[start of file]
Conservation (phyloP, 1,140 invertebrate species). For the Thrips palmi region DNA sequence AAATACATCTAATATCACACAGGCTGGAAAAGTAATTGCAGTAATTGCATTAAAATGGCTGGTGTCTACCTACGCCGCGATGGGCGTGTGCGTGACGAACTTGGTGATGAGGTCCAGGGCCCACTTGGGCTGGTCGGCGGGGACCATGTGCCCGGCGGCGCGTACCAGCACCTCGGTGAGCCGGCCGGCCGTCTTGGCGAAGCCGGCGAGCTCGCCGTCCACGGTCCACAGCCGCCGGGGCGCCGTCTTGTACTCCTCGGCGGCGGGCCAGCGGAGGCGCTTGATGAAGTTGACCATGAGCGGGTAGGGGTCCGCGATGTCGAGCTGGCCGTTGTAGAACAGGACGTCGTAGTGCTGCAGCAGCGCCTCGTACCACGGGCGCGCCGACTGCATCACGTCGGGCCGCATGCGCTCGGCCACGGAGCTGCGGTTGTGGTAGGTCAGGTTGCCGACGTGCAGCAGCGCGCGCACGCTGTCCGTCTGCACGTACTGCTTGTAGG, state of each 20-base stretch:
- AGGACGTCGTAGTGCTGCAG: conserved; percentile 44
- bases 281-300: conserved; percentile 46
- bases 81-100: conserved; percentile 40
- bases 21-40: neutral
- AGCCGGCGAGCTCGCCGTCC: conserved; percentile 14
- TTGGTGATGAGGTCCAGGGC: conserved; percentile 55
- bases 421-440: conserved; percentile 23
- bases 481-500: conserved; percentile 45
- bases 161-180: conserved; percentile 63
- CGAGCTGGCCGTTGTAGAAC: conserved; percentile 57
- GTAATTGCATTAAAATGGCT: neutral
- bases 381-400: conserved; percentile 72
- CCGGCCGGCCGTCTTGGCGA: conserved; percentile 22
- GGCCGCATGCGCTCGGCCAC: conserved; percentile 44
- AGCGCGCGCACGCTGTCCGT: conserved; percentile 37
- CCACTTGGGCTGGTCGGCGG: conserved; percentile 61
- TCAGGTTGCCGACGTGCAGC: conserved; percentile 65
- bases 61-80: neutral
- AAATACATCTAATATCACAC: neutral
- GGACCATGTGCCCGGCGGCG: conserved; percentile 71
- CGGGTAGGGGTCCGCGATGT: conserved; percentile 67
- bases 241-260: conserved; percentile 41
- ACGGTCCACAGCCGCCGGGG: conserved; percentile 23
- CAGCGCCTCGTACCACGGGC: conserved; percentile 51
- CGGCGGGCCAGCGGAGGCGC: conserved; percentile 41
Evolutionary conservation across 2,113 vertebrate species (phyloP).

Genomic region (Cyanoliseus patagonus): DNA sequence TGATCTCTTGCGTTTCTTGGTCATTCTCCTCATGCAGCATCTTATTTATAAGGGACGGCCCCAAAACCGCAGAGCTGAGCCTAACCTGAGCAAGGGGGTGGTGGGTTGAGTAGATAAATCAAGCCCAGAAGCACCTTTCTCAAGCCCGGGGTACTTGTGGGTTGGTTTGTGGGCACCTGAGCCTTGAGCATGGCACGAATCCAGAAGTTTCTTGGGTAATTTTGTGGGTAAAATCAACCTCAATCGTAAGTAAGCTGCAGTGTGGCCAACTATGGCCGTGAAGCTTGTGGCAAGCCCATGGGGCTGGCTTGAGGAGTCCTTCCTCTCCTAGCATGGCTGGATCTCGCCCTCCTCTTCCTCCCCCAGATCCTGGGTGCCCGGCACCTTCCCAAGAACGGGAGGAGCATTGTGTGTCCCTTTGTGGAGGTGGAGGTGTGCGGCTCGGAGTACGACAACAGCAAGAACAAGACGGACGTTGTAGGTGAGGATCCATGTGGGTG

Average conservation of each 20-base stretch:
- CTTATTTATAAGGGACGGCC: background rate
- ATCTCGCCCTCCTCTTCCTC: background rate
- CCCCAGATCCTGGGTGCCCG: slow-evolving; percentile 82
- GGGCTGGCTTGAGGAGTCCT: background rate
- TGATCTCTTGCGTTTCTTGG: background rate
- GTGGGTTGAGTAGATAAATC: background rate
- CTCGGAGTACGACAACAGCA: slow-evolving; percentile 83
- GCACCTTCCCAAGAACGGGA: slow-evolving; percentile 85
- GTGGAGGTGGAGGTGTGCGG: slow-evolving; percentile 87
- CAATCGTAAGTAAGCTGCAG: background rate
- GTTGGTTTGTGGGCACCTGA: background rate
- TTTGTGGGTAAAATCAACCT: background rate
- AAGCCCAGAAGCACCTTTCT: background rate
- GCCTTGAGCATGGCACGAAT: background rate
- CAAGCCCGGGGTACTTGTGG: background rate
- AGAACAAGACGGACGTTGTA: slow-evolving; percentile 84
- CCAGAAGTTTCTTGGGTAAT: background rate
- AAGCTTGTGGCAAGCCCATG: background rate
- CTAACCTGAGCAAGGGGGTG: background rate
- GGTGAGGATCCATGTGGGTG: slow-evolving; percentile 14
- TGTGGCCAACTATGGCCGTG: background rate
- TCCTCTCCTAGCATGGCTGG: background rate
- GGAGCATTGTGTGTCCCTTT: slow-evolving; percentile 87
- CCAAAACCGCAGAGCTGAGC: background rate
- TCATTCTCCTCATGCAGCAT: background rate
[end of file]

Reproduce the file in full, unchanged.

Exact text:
Conservation (phyloP, 1,140 invertebrate species). For the Thrips palmi region DNA sequence AAATACATCTAATATCACACAGGCTGGAAAAGTAATTGCAGTAATTGCATTAAAATGGCTGGTGTCTACCTACGCCGCGATGGGCGTGTGCGTGACGAACTTGGTGATGAGGTCCAGGGCCCACTTGGGCTGGTCGGCGGGGACCATGTGCCCGGCGGCGCGTACCAGCACCTCGGTGAGCCGGCCGGCCGTCTTGGCGAAGCCGGCGAGCTCGCCGTCCACGGTCCACAGCCGCCGGGGCGCCGTCTTGTACTCCTCGGCGGCGGGCCAGCGGAGGCGCTTGATGAAGTTGACCATGAGCGGGTAGGGGTCCGCGATGTCGAGCTGGCCGTTGTAGAACAGGACGTCGTAGTGCTGCAGCAGCGCCTCGTACCACGGGCGCGCCGACTGCATCACGTCGGGCCGCATGCGCTCGGCCACGGAGCTGCGGTTGTGGTAGGTCAGGTTGCCGACGTGCAGCAGCGCGCGCACGCTGTCCGTCTGCACGTACTGCTTGTAGG, state of each 20-base stretch:
- AGGACGTCGTAGTGCTGCAG: conserved; percentile 44
- bases 281-300: conserved; percentile 46
- bases 81-100: conserved; percentile 40
- bases 21-40: neutral
- AGCCGGCGAGCTCGCCGTCC: conserved; percentile 14
- TTGGTGATGAGGTCCAGGGC: conserved; percentile 55
- bases 421-440: conserved; percentile 23
- bases 481-500: conserved; percentile 45
- bases 161-180: conserved; percentile 63
- CGAGCTGGCCGTTGTAGAAC: conserved; percentile 57
- GTAATTGCATTAAAATGGCT: neutral
- bases 381-400: conserved; percentile 72
- CCGGCCGGCCGTCTTGGCGA: conserved; percentile 22
- GGCCGCATGCGCTCGGCCAC: conserved; percentile 44
- AGCGCGCGCACGCTGTCCGT: conserved; percentile 37
- CCACTTGGGCTGGTCGGCGG: conserved; percentile 61
- TCAGGTTGCCGACGTGCAGC: conserved; percentile 65
- bases 61-80: neutral
- AAATACATCTAATATCACAC: neutral
- GGACCATGTGCCCGGCGGCG: conserved; percentile 71
- CGGGTAGGGGTCCGCGATGT: conserved; percentile 67
- bases 241-260: conserved; percentile 41
- ACGGTCCACAGCCGCCGGGG: conserved; percentile 23
- CAGCGCCTCGTACCACGGGC: conserved; percentile 51
- CGGCGGGCCAGCGGAGGCGC: conserved; percentile 41
Evolutionary conservation across 2,113 vertebrate species (phyloP).

Genomic region (Cyanoliseus patagonus): DNA sequence TGATCTCTTGCGTTTCTTGGTCATTCTCCTCATGCAGCATCTTATTTATAAGGGACGGCCCCAAAACCGCAGAGCTGAGCCTAACCTGAGCAAGGGGGTGGTGGGTTGAGTAGATAAATCAAGCCCAGAAGCACCTTTCTCAAGCCCGGGGTACTTGTGGGTTGGTTTGTGGGCACCTGAGCCTTGAGCATGGCACGAATCCAGAAGTTTCTTGGGTAATTTTGTGGGTAAAATCAACCTCAATCGTAAGTAAGCTGCAGTGTGGCCAACTATGGCCGTGAAGCTTGTGGCAAGCCCATGGGGCTGGCTTGAGGAGTCCTTCCTCTCCTAGCATGGCTGGATCTCGCCCTCCTCTTCCTCCCCCAGATCCTGGGTGCCCGGCACCTTCCCAAGAACGGGAGGAGCATTGTGTGTCCCTTTGTGGAGGTGGAGGTGTGCGGCTCGGAGTACGACAACAGCAAGAACAAGACGGACGTTGTAGGTGAGGATCCATGTGGGTG

Average conservation of each 20-base stretch:
- CTTATTTATAAGGGACGGCC: background rate
- ATCTCGCCCTCCTCTTCCTC: background rate
- CCCCAGATCCTGGGTGCCCG: slow-evolving; percentile 82
- GGGCTGGCTTGAGGAGTCCT: background rate
- TGATCTCTTGCGTTTCTTGG: background rate
- GTGGGTTGAGTAGATAAATC: background rate
- CTCGGAGTACGACAACAGCA: slow-evolving; percentile 83
- GCACCTTCCCAAGAACGGGA: slow-evolving; percentile 85
- GTGGAGGTGGAGGTGTGCGG: slow-evolving; percentile 87
- CAATCGTAAGTAAGCTGCAG: background rate
- GTTGGTTTGTGGGCACCTGA: background rate
- TTTGTGGGTAAAATCAACCT: background rate
- AAGCCCAGAAGCACCTTTCT: background rate
- GCCTTGAGCATGGCACGAAT: background rate
- CAAGCCCGGGGTACTTGTGG: background rate
- AGAACAAGACGGACGTTGTA: slow-evolving; percentile 84
- CCAGAAGTTTCTTGGGTAAT: background rate
- AAGCTTGTGGCAAGCCCATG: background rate
- CTAACCTGAGCAAGGGGGTG: background rate
- GGTGAGGATCCATGTGGGTG: slow-evolving; percentile 14
- TGTGGCCAACTATGGCCGTG: background rate
- TCCTCTCCTAGCATGGCTGG: background rate
- GGAGCATTGTGTGTCCCTTT: slow-evolving; percentile 87
- CCAAAACCGCAGAGCTGAGC: background rate
- TCATTCTCCTCATGCAGCAT: background rate